96. Schäfer MK, Bette M, Romeo H, Schwaeble W, Weihe E: Localization of kappa-opioid receptor mRNA in neuronal subpopulations of rat sensory ganglia and spinal cord. Neurosci Lett 1994;167:137–140.
  97. Zhang Y, Pan YX, Kolesnikov Y, Pasternak GW: Immunohistochemical labeling of the mu opioid receptor carboxy terminal splice variant mMOR-1B4 in the mouse central nervous system. Brain Res 2006;1099:33–43.
  98. Ray SB, Wadhwa S: Expression of mu-opioid receptors in developing rat spinal cord: an autoradiographic study. Indian J Exp Biol 2004;42:533–537.
  99. Abbadie C, Pasternak GW, Aicher SA: Presynaptic localization of the carboxy-terminus epitopes of the µ opioid receptor splice variants MOR-1C and MOR-1D in the superficial laminae of the rat spinal cord. Neuroscience 2001;106:833–842.
  100. Ray SB, Wadhwa S: Mu opioid receptors in developing human spinal cord. J Anat 1999;195:11–18.
  101. Ding YQ, Kaneko T, Nomura S, Mizuno N: Immunohistochemical localization of mu-opioid receptors in the central nervous system of the rat. J Comp Neurol 1996;367:375–402.
  102. Abbadie C, Lombard MC, Besson JM, Trafton JA, Basbaum AI: Mu and delta opioid receptor-like immunoreactivity in the cervical spinal cord of the rat after dorsal rhizotomy or neonatal capsaicin: an analysis of pre- and postsynaptic receptor distributions. Brain Res 2002;930:150–162.
  103. Scherrer G, Imamachi N, Cao YQ, Contet C, Mennicken F, O’Donnell D, Kieffer BL, Basbaum AI: Dissociation of the opioid receptor mechanisms that control mechanical and heat pain. Cell 2009;137:1148–1159.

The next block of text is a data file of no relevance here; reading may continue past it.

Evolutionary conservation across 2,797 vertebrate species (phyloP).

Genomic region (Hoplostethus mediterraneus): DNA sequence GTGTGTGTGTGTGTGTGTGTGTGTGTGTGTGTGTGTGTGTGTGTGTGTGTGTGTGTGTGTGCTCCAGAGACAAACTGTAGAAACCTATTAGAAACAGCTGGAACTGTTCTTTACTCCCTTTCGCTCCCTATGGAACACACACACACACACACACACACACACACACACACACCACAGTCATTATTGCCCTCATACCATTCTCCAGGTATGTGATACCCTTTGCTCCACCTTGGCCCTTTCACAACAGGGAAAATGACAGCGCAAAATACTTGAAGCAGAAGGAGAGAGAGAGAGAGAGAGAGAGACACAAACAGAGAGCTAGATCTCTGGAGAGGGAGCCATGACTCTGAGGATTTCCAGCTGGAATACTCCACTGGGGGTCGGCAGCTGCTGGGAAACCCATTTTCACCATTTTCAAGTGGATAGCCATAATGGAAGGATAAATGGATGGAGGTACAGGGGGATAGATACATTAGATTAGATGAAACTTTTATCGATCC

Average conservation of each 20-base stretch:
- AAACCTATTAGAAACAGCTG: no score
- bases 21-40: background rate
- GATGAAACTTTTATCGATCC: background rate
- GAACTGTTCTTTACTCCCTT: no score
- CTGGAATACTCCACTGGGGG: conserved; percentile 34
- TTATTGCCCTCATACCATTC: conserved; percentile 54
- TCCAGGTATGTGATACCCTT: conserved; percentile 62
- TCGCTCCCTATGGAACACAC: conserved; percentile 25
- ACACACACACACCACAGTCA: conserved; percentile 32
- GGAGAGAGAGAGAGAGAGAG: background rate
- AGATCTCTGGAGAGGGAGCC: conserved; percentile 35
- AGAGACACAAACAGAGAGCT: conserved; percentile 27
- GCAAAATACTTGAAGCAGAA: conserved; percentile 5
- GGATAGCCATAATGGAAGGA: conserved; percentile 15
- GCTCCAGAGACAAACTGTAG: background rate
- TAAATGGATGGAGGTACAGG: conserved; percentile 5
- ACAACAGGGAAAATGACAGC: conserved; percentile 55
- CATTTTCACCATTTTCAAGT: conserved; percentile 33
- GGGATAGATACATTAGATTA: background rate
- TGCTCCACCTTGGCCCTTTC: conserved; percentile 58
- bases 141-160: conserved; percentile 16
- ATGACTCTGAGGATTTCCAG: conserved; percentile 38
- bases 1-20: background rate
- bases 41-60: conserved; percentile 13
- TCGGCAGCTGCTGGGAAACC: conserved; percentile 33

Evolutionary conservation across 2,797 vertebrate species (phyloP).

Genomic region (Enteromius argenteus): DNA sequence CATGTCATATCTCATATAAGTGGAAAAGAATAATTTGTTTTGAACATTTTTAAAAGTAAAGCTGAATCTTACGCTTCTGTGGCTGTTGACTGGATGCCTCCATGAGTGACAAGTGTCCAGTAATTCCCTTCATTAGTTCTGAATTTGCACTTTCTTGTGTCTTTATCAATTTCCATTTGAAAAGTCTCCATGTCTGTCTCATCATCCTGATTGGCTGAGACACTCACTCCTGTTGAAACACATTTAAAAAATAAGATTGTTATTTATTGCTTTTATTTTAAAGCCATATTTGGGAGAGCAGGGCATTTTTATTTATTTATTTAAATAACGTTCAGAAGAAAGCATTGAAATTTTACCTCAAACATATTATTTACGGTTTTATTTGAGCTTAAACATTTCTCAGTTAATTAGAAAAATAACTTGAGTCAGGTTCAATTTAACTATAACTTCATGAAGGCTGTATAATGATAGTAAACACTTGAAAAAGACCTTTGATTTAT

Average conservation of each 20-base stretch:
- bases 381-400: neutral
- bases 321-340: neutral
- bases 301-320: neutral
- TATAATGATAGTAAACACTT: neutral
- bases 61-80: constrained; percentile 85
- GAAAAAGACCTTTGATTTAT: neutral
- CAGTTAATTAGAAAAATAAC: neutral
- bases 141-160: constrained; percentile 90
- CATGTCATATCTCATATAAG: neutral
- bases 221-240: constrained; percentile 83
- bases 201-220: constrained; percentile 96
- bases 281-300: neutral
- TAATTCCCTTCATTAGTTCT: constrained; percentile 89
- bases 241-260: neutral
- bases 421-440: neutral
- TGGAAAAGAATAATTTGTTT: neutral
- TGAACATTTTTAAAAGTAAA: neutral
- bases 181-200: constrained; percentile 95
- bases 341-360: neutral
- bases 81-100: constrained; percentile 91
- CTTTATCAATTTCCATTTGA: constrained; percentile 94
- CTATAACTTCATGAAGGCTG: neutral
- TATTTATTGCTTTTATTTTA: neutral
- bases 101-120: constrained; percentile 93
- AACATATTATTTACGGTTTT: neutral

104. Bi J, Tsai NP, Lin YP, Loh HH, Wei LN: Axonal mRNA transport and localized translational regulation of ĸ-opioid receptor in primary neurons of dorsal root ganglia. Proc Natl Acad Sci USA 2006;103:19919–19924.
  105. Stein C, Clark JD, Oh U, Vasko MR, Wilcox GL, Overland AC, Vanderah TW, Spencer RH: Peripheral mechanisms of pain and analgesia. Brain Res Rev 2009;60:90–113.
  106. Faull RL, Villiger JW: Opiate receptors in the human spinal cord: a detailed anatomical study comparing the autoradiographic localization of [3H]diprenorphine binding sites with the laminar pattern of substance P, myelin and nissl staining. Neuroscience 1987;20:395–407.
  107. von Spiczak S, Whone AL, Hammers A, Asselin MC, Turkheimer F, Tings T, Happe S, Paulus W, Trenkwalder C, Brooks DJ: The role of opioids in restless legs syndrome: an [11C]diprenorphine PET study. Brain 2005;128:906–917.

    External Resources

  108. Walters AS: Review of receptor agonist and antagonist studies relevant to the opiate system in restless legs syndrome. Sleep Med 2002;3:301–304.

    External Resources

  109. Barrière G, Cazalets JR, Bioulac B, Tison F, Ghorayeb I: The restless legs syndrome. Prog Neurobiol 2005;77:139–165.
  110. Sosnowski M, Stevens CW, Yaksh TL: Assessment of the role of A1/A2 adenosine receptors mediating the purine antinociception, motor and autonomic function in the rat spinal cord. J Pharmacol Exp Ther 1989;250:915–922.
  111. Aoyama S, Kase H, Borrelli E: Rescue of locomotor impairment in dopamine D2 receptor-deficient mice by an adenosine A2A receptor antagonist. J Neurosci 2000;20:5848–5852.